Paying attention, in its many forms, is in short where original ideas come from.
Take the invention of Kevlar, for example, by DuPont chemist Stephanie Kwolek in 1965. Kwolek noticed an anomaly, and tested a solution normally thrown away. Her curiosity led to the discovery of a super strong fiber that is now used in over 200 products from bicycle tires to body armor.
The more we are able to pay attention to the world and other people, to notice details, to gain insight, to feel and synchronize with our gut, not only think with our head, the less confused we are by the inner critic. We can then more easily tap into our creative mindset.
Force of will can be seductive, but it’s the wrong tool for the job in this case. Creativity benefits more from a state of curiosity, committed engagement and flow rather than willful pushing.
Don’t banish the inner critic, manage it
Rather than trying to banish, silence or beat the inner critic into submission, it’s more effective to learn not to take direction from it. In an HBR ideacast leadership coach Tara Mohr offers insights on why we can’t and don’t need to get rid of the inner critic. The goal is to recognize it, and not let it drive decisions.
The inner critic will never be interested in making progress on big ideas that might change the world, or even your corner of it, unless it’s a sure thing for your ego (which by nature it rarely is). If we think the inner critic is something we should permanently silence, soon enough we will have another reason to feel we’ve failed, because the inner critic doesn’t really ever go away. Instead we can expect it to show up when we are taking risks, recognize it for what it is as soon as possible, and then shift our focus.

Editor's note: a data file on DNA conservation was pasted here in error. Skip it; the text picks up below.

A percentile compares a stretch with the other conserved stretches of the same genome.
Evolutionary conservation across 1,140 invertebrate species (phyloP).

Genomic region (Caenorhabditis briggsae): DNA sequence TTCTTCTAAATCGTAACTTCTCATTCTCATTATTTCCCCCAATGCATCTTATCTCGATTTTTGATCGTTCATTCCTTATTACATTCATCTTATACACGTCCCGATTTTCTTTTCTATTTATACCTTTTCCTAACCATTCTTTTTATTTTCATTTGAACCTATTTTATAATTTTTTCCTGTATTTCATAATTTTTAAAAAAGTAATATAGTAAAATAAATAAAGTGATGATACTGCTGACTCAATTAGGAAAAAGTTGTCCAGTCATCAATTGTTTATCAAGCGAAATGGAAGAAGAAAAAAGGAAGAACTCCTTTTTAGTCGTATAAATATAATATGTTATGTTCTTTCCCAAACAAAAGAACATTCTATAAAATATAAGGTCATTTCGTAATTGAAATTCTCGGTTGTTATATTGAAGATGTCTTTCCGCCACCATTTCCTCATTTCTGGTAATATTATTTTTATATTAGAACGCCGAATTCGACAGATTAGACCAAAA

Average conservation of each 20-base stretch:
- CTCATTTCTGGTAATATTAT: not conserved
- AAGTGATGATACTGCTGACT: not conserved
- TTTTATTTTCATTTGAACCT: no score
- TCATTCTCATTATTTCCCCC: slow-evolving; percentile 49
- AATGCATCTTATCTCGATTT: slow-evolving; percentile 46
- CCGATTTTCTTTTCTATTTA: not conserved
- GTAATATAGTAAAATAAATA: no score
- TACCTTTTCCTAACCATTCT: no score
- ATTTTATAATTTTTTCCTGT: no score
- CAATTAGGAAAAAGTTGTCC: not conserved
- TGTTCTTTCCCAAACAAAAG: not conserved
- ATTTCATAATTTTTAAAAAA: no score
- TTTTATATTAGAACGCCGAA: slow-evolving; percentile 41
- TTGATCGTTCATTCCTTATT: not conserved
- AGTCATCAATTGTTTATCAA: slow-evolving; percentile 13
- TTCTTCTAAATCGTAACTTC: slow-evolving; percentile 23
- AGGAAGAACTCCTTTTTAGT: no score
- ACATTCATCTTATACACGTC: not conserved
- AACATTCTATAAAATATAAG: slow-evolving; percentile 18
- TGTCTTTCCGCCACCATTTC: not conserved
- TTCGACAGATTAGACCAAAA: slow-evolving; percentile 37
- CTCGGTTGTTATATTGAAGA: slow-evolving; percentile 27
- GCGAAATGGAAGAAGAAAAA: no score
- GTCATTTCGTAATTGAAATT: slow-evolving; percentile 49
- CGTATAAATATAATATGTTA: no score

An antidote? Cultivate friendliness toward yourself
Befriending the inner critic will free up our personal creativity. I like to think of it as cultivating an “anti-monkey-mind” monkey. The wise, friendly, curious, understanding monkey. The wise monkey smiles at the critical monkey and says, “Oh hi, it’s you again! Have a seat outside and shell pistachios while I get on with my work.” Humor often helps. Otherwise the insidious inner critic chatter will lead us happily chasing our tails, diving into distraction, and watching other people make their mark (often while we sit by and criticize).
We can learn to work skillfully with the monkey mind; otherwise we risk missing the chance to be creative and make our unique contribution.
Besides awareness, friendliness and humor, research shows that anxiety can be countered by consciously connecting with our core values and strengths, as organizational psychologist Laura Morgan Roberts describes.
There are many other tools that help dial down the volume on the inner critic. It’s well worth having a variety of strategies on hand, because the inner critic can shape-shift. Knowing what we want, deeply, and developing a vision driven by principles like openhearted courage may be key, but how do we live that out? For me, the answers are often the same as in music: practice. Practice is physical, it’s not just in our heads.
Owning the way we respond to our inner critic is a powerful aid to taking creative risks and enhancing innovation in business. Creativity is not something some people have and others don’t, and it not solely owned by the artistically inclined. Managing the inner critic helps clear the space for insights and original thinking to spontaneously arise.
Laura Carmichael is on the faculty at THNK School of Creative Leadership and Innovation. Combining 25 years in the performing arts and 15 years corporate training experience, she leads her own workshops and coaching practice on creativity, innovation and presence at Serious-Play.net.
Originally published at medium.com